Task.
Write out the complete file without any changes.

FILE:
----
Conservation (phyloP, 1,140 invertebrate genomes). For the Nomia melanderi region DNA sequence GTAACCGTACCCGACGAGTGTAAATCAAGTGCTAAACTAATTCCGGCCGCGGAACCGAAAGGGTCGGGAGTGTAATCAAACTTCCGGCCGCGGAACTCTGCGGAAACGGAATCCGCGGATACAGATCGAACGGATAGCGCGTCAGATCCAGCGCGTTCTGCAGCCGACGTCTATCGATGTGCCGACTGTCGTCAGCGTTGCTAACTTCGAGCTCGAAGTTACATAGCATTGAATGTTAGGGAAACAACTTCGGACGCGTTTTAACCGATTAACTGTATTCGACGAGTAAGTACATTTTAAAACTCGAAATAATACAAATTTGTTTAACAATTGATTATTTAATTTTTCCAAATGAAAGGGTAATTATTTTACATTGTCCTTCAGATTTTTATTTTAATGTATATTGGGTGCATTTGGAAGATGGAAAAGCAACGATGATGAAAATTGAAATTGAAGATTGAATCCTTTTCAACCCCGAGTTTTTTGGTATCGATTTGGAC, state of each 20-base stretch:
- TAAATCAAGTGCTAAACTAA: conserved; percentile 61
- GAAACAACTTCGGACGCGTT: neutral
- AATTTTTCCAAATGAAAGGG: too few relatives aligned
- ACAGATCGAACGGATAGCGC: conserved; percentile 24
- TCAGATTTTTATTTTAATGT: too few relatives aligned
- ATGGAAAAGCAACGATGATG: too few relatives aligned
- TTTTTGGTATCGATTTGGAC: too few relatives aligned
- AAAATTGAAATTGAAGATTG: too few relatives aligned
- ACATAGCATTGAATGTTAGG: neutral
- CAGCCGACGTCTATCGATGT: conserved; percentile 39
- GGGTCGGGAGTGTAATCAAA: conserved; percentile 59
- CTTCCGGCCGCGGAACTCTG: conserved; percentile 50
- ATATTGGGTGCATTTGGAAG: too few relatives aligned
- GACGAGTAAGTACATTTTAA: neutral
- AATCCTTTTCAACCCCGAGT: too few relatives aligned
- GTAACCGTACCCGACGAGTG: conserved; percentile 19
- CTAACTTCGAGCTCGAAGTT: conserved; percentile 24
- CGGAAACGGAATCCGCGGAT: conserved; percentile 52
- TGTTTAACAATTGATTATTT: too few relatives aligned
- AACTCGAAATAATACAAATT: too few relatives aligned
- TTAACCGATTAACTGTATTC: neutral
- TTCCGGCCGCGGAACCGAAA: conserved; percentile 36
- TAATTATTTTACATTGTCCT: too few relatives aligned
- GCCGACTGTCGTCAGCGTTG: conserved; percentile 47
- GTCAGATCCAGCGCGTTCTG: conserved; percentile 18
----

Conservation (phyloP, 1,140 invertebrate genomes). For the Nomia melanderi region DNA sequence GTAACCGTACCCGACGAGTGTAAATCAAGTGCTAAACTAATTCCGGCCGCGGAACCGAAAGGGTCGGGAGTGTAATCAAACTTCCGGCCGCGGAACTCTGCGGAAACGGAATCCGCGGATACAGATCGAACGGATAGCGCGTCAGATCCAGCGCGTTCTGCAGCCGACGTCTATCGATGTGCCGACTGTCGTCAGCGTTGCTAACTTCGAGCTCGAAGTTACATAGCATTGAATGTTAGGGAAACAACTTCGGACGCGTTTTAACCGATTAACTGTATTCGACGAGTAAGTACATTTTAAAACTCGAAATAATACAAATTTGTTTAACAATTGATTATTTAATTTTTCCAAATGAAAGGGTAATTATTTTACATTGTCCTTCAGATTTTTATTTTAATGTATATTGGGTGCATTTGGAAGATGGAAAAGCAACGATGATGAAAATTGAAATTGAAGATTGAATCCTTTTCAACCCCGAGTTTTTTGGTATCGATTTGGAC, state of each 20-base stretch:
- TAAATCAAGTGCTAAACTAA: conserved; percentile 61
- GAAACAACTTCGGACGCGTT: neutral
- AATTTTTCCAAATGAAAGGG: too few relatives aligned
- ACAGATCGAACGGATAGCGC: conserved; percentile 24
- TCAGATTTTTATTTTAATGT: too few relatives aligned
- ATGGAAAAGCAACGATGATG: too few relatives aligned
- TTTTTGGTATCGATTTGGAC: too few relatives aligned
- AAAATTGAAATTGAAGATTG: too few relatives aligned
- ACATAGCATTGAATGTTAGG: neutral
- CAGCCGACGTCTATCGATGT: conserved; percentile 39
- GGGTCGGGAGTGTAATCAAA: conserved; percentile 59
- CTTCCGGCCGCGGAACTCTG: conserved; percentile 50
- ATATTGGGTGCATTTGGAAG: too few relatives aligned
- GACGAGTAAGTACATTTTAA: neutral
- AATCCTTTTCAACCCCGAGT: too few relatives aligned
- GTAACCGTACCCGACGAGTG: conserved; percentile 19
- CTAACTTCGAGCTCGAAGTT: conserved; percentile 24
- CGGAAACGGAATCCGCGGAT: conserved; percentile 52
- TGTTTAACAATTGATTATTT: too few relatives aligned
- AACTCGAAATAATACAAATT: too few relatives aligned
- TTAACCGATTAACTGTATTC: neutral
- TTCCGGCCGCGGAACCGAAA: conserved; percentile 36
- TAATTATTTTACATTGTCCT: too few relatives aligned
- GCCGACTGTCGTCAGCGTTG: conserved; percentile 47
- GTCAGATCCAGCGCGTTCTG: conserved; percentile 18